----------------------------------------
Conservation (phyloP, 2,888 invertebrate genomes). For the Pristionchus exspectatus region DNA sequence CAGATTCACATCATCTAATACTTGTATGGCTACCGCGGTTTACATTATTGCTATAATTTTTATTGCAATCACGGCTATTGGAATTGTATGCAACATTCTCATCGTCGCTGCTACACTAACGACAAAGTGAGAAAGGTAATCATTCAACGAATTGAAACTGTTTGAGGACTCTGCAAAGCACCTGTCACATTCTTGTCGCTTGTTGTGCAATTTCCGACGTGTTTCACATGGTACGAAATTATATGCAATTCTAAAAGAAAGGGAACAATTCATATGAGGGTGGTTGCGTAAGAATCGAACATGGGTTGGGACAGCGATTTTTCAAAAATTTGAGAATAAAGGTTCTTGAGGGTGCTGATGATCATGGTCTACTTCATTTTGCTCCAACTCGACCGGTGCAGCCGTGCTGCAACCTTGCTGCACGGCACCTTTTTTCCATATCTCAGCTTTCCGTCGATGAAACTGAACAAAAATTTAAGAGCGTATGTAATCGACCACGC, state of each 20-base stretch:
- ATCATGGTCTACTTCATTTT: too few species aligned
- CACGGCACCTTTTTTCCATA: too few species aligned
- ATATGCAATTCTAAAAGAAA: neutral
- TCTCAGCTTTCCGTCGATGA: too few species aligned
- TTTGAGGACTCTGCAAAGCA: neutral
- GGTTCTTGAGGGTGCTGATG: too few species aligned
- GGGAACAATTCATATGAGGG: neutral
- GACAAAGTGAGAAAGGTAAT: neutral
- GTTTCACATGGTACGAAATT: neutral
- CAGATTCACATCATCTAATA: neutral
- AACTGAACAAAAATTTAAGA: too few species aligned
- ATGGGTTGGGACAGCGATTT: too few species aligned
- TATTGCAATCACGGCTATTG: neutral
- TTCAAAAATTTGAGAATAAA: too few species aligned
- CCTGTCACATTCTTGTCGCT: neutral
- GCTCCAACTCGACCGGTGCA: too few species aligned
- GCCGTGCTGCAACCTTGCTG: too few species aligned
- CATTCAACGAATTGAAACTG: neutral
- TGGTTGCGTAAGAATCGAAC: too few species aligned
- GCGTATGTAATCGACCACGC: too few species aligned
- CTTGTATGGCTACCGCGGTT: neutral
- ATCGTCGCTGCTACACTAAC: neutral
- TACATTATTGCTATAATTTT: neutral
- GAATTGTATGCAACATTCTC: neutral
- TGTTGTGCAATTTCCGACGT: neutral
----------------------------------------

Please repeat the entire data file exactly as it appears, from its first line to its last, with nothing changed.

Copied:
Conservation (phyloP, 2,888 invertebrate genomes). For the Pristionchus exspectatus region DNA sequence CAGATTCACATCATCTAATACTTGTATGGCTACCGCGGTTTACATTATTGCTATAATTTTTATTGCAATCACGGCTATTGGAATTGTATGCAACATTCTCATCGTCGCTGCTACACTAACGACAAAGTGAGAAAGGTAATCATTCAACGAATTGAAACTGTTTGAGGACTCTGCAAAGCACCTGTCACATTCTTGTCGCTTGTTGTGCAATTTCCGACGTGTTTCACATGGTACGAAATTATATGCAATTCTAAAAGAAAGGGAACAATTCATATGAGGGTGGTTGCGTAAGAATCGAACATGGGTTGGGACAGCGATTTTTCAAAAATTTGAGAATAAAGGTTCTTGAGGGTGCTGATGATCATGGTCTACTTCATTTTGCTCCAACTCGACCGGTGCAGCCGTGCTGCAACCTTGCTGCACGGCACCTTTTTTCCATATCTCAGCTTTCCGTCGATGAAACTGAACAAAAATTTAAGAGCGTATGTAATCGACCACGC, state of each 20-base stretch:
- ATCATGGTCTACTTCATTTT: too few species aligned
- CACGGCACCTTTTTTCCATA: too few species aligned
- ATATGCAATTCTAAAAGAAA: neutral
- TCTCAGCTTTCCGTCGATGA: too few species aligned
- TTTGAGGACTCTGCAAAGCA: neutral
- GGTTCTTGAGGGTGCTGATG: too few species aligned
- GGGAACAATTCATATGAGGG: neutral
- GACAAAGTGAGAAAGGTAAT: neutral
- GTTTCACATGGTACGAAATT: neutral
- CAGATTCACATCATCTAATA: neutral
- AACTGAACAAAAATTTAAGA: too few species aligned
- ATGGGTTGGGACAGCGATTT: too few species aligned
- TATTGCAATCACGGCTATTG: neutral
- TTCAAAAATTTGAGAATAAA: too few species aligned
- CCTGTCACATTCTTGTCGCT: neutral
- GCTCCAACTCGACCGGTGCA: too few species aligned
- GCCGTGCTGCAACCTTGCTG: too few species aligned
- CATTCAACGAATTGAAACTG: neutral
- TGGTTGCGTAAGAATCGAAC: too few species aligned
- GCGTATGTAATCGACCACGC: too few species aligned
- CTTGTATGGCTACCGCGGTT: neutral
- ATCGTCGCTGCTACACTAAC: neutral
- TACATTATTGCTATAATTTT: neutral
- GAATTGTATGCAACATTCTC: neutral
- TGTTGTGCAATTTCCGACGT: neutral